Ministry of Education, Guyana

Kids Regressing? Help Them Cope With Stress During Coronavirus

Are the kids going to be okay?

That’s the collective worry I sense from parents when I scan parenting sites and my social media feeds. We are nervous about how this pandemic will affect our children’s wellbeing now and in the future. Since young children aren’t likely to say, “Hey Mom and Dad, I feel stressed and need help right now,” what should parents be looking for? And when we do see signs of distress, how do we support our kids in a way that builds resilience?

I recently spoke with Dr. Nadine Burke Harris, the Surgeon General of California. She is a pediatrician, a mom to young kids and the author of The Deepest Well: Healing the Long-Term Effects of Childhood Adversity. In the early days of the COVID-19 crisis, her office created an important resource for parents: Surgeon General’s Playbook: Stress Relief for Caregivers and Kids during COVID-19.

Dr. Burke Harris explained that young children often communicate through changes in behavior. Stress may lead to “changes in appetite or changes in potty training,” she said. “Kids who were doing great staying dry may go back to wetting.” They may become more clingy, or they may regress in their language or sleep patterns — which is particularly difficult when “you’ve finally got a kid who is a good sleeper, and all of a sudden they're up in the middle of the night and coming back into your bedroom!”

A Parent’s First (and Second and Third) Step
How can parents help children who are showing signs of distress? “Number one: check in with yourself,” said Dr. Burke Harris. In fact, “That’s number one, number two, and number three. Our emotional wellbeing is the most important ingredient for our children's emotional wellbeing.”

When we regulate our own emotions, we help children regulate theirs. Dr. Burke Harris described it this way: “Our kids are closely tuned in to our signals: our non-verbal cues, our emotional signals, all of that stuff. If you want to help your child to calm down, one of the most important things you can do is calm yourself down. They will feel, ‘Oh, Mom and Dad aren't too freaked out about this. I guess it's probably going to be okay.’"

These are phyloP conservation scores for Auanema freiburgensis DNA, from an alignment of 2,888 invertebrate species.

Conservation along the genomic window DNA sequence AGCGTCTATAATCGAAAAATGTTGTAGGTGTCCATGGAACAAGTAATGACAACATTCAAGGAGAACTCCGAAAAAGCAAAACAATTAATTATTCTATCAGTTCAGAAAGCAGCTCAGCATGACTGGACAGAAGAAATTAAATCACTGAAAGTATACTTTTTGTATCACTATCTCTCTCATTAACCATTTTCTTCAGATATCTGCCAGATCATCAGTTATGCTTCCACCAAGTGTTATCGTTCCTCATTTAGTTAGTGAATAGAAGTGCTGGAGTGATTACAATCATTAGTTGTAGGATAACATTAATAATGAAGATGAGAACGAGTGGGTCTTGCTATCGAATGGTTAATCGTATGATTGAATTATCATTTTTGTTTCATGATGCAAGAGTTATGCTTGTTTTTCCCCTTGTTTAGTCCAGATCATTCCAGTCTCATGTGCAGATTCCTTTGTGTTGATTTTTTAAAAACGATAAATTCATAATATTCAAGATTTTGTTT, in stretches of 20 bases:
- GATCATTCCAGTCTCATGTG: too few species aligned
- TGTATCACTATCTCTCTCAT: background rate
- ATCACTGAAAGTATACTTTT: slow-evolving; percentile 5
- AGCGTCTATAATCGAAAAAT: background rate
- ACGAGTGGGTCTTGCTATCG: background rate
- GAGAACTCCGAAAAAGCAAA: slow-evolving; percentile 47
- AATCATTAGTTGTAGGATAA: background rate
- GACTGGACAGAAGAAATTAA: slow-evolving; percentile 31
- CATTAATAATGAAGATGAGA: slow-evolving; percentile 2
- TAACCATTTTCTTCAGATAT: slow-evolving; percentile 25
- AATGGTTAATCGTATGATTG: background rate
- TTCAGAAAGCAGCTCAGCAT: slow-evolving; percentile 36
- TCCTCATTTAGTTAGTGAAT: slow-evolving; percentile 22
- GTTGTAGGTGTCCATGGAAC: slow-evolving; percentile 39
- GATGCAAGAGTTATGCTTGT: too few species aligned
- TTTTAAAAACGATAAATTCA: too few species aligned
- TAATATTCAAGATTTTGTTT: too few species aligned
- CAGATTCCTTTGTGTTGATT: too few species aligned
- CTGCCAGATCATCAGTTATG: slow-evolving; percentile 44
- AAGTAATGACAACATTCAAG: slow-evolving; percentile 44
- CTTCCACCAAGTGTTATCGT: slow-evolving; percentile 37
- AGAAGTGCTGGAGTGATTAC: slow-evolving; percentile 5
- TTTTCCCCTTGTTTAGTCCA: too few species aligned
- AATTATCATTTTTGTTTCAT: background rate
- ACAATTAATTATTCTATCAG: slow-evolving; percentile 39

With her own children, Dr. Burke Harris’s go-to strategy is deep breathing. “I sit with them and say, ‘Let's take some deep breaths. Let’s help calm our bodies down.’ And I do it with them, mirroring for them. Just three deep breaths really help them to reset. It’s amazing how well it works, even for two and three-year-olds.”

When we experience stress, our brain goes into “fight or flight” mode. Deep breathing helps our brain settle down, and then we are better able to problem-solve and work through challenges.

A Safe and Open Place to Share
Fred Rogers reminds parents, “Anything that's human is mentionable, and anything that is mentionable can be more manageable. When we can talk about our feelings, they become less overwhelming, less upsetting and less scary.”

Dr. Burke Harris echoes this insight: “Give kids a safe and open place to express their fears. Let them talk about what they are worried about. Sometimes, as parents, we shy away from talking about difficult things with kids. We think it’s going to be too scary for them.”

But the scary situation is there whether we talk about it or not, and if we don’t talk with our children about what is happening in age-appropriate language — and give them a chance to ask questions and share fears — they will make up stories in their minds about what's going on. Sharing feelings and information is the first step, said Dr. Burke Harris. “The next important thing is to help them make meaning of it.”